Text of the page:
Sometimes, even with thorough planning, it is still hard to resist puppies with oversized paws and cute, button-like eyes or attractive full-grown dogs, for that matter. This is a natural response commonly observed among would-be owners at rescue homes and animal shelters.

A little planning can still go a long way when deciding which dog to adopt. Even if your previous plans are all but forgotten, remembering the tips below can still help you resist that overpowering desire to bring them all home.

Try talking yourself out of it.
Debate with yourself about your options. Ask yourself questions about whether you are ready to commit yourself to a particular dog. If you have doubts, even the slightest one, you should delay you decision. It is never a good idea to rely a lifetime commitment on a spur-of-the-moment decision.

Remember your game plan and stick with it.
Prior to going to the animal shelter, you have thought about the dog’s breed, dog’s size, the dog’s temperament, in fact even the color of the dog’s fur. Don’t forget these things when looking for the pet you would like to bring home. If you think you would easily fall for a dog, ask your wife, your brother, or a friend to tag along at the animal shelter. Get a second opinion. That never hurt.

Sleep on the decision.
A little time away from the dogs can help a great deal on deciding which dog to get. It is okay to sleep on your decision as this allows you sufficient time to evaluate your options. Only after you have thoroughly thought about your options should you decide. Otherwise, allow yourself more time to weigh your options.

Test the dog.
For the sake of argument, let’s say you are relying on pure instinct to guide you to your dog, without prior plans. The dogs in the animal shelters, on the other hand, rely on their animal instincts to find their suitable owners. If this is the case for you, it is advisable to first test the dog.

Do this by allowing the potential dog to sniff you. Ignore it for a few minutes while observing its behavior. The ideal dog is not clingy to its owner. It is people oriented and sociable but it should not force you to pay all your attention to him. If the dog wanders away and goes back to you after a few minutes, it is a good sign that it is a well-behaved, independent dog. It recognizes its owner, but does not demand so much from his master.

It is also not a bad idea to play with the dog. Dogs in stressful conditions don’t normally feel comfortable with petting. Usually, they are aggressive, shy, afraid or stressed. Test your would-be dog’s personality by playing around with it. A good response is often a good indication that a dog is comfortable around you.

Don’t be surprised if it is not playful though. It is enough that he tolerates being petted without showing apprehension.

Apart from using the above criteria, how else would you know which dog to adopt? Well, it always come down to your best judgment.

Check out some great recipes:

Chicken Flavored Dog Biscuits

Chicken Flavored Dog Biscuits 2 1/2 teaspoons dry yeast 1/4 cup warm water 1 teaspoon salt — optional 1 egg 1 cup chicken broth — slightly warmed 1 cup whole wheat flour 1/2 cup rye flour — optional 1/2 cup cornmeal 1 cup cracked wheat 1... [Read more]

Bulldog Banana Bites

Bulldog Banana Bites 2 1/4 cups whole wheat flour 1/2 cup powdered milk — nonfat 1 egg 1/3 cup banana — ripe, mashed 1/4 cup vegetable oil 1 beef bouillon cube 1/2 cup water — hot 1 tablespoon brown sugar Mix all ingredients until will... [Read more]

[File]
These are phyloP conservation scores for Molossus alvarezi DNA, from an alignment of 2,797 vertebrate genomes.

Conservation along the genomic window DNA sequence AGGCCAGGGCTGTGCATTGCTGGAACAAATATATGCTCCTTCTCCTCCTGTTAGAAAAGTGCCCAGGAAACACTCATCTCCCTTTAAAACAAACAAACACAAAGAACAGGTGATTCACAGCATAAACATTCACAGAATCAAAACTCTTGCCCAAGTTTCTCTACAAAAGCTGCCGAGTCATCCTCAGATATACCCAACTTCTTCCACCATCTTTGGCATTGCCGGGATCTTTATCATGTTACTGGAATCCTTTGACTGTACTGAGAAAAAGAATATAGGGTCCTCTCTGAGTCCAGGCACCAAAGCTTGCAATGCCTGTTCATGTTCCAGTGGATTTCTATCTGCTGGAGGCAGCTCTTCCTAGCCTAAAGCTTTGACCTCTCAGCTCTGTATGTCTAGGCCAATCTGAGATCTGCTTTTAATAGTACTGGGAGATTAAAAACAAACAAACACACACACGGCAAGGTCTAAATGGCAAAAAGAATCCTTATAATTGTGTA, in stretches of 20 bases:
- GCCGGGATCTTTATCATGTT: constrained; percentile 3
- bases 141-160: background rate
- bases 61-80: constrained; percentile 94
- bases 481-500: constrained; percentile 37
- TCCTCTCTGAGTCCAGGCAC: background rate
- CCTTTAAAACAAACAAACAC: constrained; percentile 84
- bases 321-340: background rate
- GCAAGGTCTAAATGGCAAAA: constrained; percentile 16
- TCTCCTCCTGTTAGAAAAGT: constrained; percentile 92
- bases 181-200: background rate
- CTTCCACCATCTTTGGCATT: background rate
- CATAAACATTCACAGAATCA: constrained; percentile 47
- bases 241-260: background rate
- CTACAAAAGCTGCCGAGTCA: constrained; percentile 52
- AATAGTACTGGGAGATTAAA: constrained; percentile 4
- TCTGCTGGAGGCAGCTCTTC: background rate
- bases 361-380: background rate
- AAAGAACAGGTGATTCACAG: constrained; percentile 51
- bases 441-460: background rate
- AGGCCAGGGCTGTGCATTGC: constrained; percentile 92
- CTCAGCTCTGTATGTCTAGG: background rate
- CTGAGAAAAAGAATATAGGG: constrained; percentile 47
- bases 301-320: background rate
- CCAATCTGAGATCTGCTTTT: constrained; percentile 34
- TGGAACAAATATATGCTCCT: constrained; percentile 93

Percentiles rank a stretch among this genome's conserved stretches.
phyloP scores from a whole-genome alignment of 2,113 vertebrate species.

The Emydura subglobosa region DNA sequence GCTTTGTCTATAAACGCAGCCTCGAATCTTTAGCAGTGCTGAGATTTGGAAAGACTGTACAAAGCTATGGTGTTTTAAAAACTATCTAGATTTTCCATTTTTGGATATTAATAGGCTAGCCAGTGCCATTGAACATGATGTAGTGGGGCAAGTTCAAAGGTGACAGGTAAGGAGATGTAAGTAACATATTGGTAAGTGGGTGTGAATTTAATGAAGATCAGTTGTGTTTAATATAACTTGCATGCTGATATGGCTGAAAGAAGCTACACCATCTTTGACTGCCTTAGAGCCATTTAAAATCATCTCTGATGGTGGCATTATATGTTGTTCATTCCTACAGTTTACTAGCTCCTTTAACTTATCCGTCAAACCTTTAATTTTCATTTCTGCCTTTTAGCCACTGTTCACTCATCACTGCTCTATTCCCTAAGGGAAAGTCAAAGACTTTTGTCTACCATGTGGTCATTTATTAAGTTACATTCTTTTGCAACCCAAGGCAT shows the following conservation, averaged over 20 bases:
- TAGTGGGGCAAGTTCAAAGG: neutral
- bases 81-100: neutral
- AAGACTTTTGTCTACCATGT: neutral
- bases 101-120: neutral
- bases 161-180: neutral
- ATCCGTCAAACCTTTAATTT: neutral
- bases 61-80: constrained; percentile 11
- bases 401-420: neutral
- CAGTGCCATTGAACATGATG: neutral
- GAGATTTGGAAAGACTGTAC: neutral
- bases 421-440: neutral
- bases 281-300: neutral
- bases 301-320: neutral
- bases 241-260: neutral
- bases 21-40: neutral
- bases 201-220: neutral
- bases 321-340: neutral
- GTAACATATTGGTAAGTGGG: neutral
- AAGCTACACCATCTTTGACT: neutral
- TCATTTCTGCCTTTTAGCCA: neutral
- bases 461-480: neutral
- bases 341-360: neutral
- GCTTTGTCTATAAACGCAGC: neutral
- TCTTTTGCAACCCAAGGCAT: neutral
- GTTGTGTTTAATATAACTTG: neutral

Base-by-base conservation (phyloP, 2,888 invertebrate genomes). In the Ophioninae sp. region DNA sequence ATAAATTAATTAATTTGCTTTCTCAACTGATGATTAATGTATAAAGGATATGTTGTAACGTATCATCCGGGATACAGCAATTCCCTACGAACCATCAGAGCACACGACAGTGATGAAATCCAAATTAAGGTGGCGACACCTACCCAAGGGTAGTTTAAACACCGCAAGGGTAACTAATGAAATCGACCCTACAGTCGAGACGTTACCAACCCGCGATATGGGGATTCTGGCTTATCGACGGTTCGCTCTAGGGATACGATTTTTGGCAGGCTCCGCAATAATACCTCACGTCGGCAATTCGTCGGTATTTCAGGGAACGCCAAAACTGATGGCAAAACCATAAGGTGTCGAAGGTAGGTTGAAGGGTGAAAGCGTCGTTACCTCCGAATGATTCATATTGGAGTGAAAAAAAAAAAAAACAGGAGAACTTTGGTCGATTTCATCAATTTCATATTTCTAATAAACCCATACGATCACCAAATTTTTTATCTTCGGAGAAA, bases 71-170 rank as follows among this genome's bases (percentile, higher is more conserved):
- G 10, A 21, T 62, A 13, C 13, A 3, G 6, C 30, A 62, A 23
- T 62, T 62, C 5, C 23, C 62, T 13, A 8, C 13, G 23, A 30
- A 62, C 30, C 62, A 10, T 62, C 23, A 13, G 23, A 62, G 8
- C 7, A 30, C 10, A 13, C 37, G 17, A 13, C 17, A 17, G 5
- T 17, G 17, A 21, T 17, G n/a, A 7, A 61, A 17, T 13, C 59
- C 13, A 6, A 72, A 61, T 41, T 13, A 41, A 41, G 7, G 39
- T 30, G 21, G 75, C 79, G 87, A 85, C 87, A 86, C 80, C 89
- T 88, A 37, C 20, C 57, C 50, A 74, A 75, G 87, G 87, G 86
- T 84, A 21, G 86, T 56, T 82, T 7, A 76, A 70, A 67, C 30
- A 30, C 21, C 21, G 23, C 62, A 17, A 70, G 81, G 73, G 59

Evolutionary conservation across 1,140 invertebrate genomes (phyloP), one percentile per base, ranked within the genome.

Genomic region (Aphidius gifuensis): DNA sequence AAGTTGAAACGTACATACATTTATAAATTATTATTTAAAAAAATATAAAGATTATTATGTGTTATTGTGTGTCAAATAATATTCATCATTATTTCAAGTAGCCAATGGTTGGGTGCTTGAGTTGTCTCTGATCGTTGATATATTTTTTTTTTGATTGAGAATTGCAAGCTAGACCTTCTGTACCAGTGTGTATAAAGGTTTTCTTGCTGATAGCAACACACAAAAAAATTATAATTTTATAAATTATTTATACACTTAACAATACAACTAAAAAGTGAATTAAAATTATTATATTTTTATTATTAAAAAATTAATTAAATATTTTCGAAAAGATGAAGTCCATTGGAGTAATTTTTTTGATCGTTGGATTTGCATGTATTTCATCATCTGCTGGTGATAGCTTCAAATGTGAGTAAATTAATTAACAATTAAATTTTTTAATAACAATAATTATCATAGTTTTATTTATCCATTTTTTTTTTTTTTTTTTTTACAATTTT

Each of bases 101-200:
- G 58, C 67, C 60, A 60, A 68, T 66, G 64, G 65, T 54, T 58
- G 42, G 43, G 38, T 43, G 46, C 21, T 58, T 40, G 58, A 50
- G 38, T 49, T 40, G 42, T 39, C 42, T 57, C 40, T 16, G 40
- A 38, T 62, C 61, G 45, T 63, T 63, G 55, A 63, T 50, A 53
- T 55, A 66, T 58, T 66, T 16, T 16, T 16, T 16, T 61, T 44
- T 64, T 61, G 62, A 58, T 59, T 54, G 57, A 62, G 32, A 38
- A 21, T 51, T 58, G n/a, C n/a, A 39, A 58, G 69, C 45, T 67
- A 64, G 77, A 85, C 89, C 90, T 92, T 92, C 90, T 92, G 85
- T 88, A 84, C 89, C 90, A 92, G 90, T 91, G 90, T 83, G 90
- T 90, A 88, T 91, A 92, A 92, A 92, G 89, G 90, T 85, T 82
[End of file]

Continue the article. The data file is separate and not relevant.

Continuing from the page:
Liver Brownies

2 lbs chicken livers 2 C corn meal 2 C wheat germ 2 eggs 2 1/2 tsp. granulated garlic (not salt) 1/2 C dried parsley Liquefy livers in food processor, pour into mixing bowl and add other ingredients. Mix until smooth like... [Read more]

Bacon Bits for Dogs

Bacon Bits for Dogs 6 slices cooked bacon — crumbled 4 eggs — well beaten 1/8 cup bacon grease 1 cup water 1/2 cup powdered milk — non-fat 2 cup graham flour 2 cup wheat germ 1/2 cup cornmeal Mix ingredients with a strong spoon; drop... [Read more]

Dog Biscuits #2

Dog Biscuits #2 1 envelope dry yeast 1 cup rye flour 1/4 cup warm water 1/2 cup nonfat dry milk 1 pinch sugar 4 teaspoons kelp powder 3 1/2 cups all-purpose flour 4 cups beef or chicken broth 2 cups whole wheat flour 2 cups cracked wheat or 1 c. cornmeal GLAZE:... [Read more]

Classic Canine Cookies

Classic Canine Cookies 4 cups whole wheat flour 1/4 cup cornmeal 1/4 cup cooked rice 1 egg 2 tablespoons vegetable oil Juice from a small orange 1 2/3 cups water Mix all ingredients together well. Turn out onto a lightly floured surface and knead. Roll... [Read more]

Flea Hater’s Dog Biscuits

Ingredients: 1 cup flour 1/4 cup wheat germ 1/4 cup brewer’s yeast (available at health-food stores) 1 teaspoon salt 1 tablespoon plus 1 1/2 teaspoons vegetable oil 1 clove garlic, chopped medium, or 1 teaspoon powdered garlic (optional**) 1/2 cup chicken... [Read more]

Canine Meat and Grain Menu

Canine Meat and Grain Menu 2 cups cooked brown rice 2/3 cup Lean beef 2 teaspoons lard — or veggie oil 1/4 cup vegetables — no onion* Supplements Mix the above. You can cook the meat if you want to, use your judgment. Serve slightly warm.*For... [Read more]

Cheesy Dog Biscuits

Cheesy Dog Biscuits 1 1/2 cups whole wheat flour 1 1/4 cups grated cheddar cheese 1/4 pound margarine — corn oil 1 clove garlic — crushed 1 pinch salt 1/4 cup Milk — or as needed Grate the cheese into a bowl and let stand until it reaches... [Read more]

An Apple a Day Dog Treat

An Apple a Day Dog Treat 2 cups whole wheat flour 1/2 cup unbleached flour 1/2 cup cornmeal1 apple — chopped or grated1 egg — beaten 1/3 cup vegetable oil 1 tablespoon brown sugar, packed 3/8 cup water Preheat oven to 350 degrees. Spray cookie... [Read more]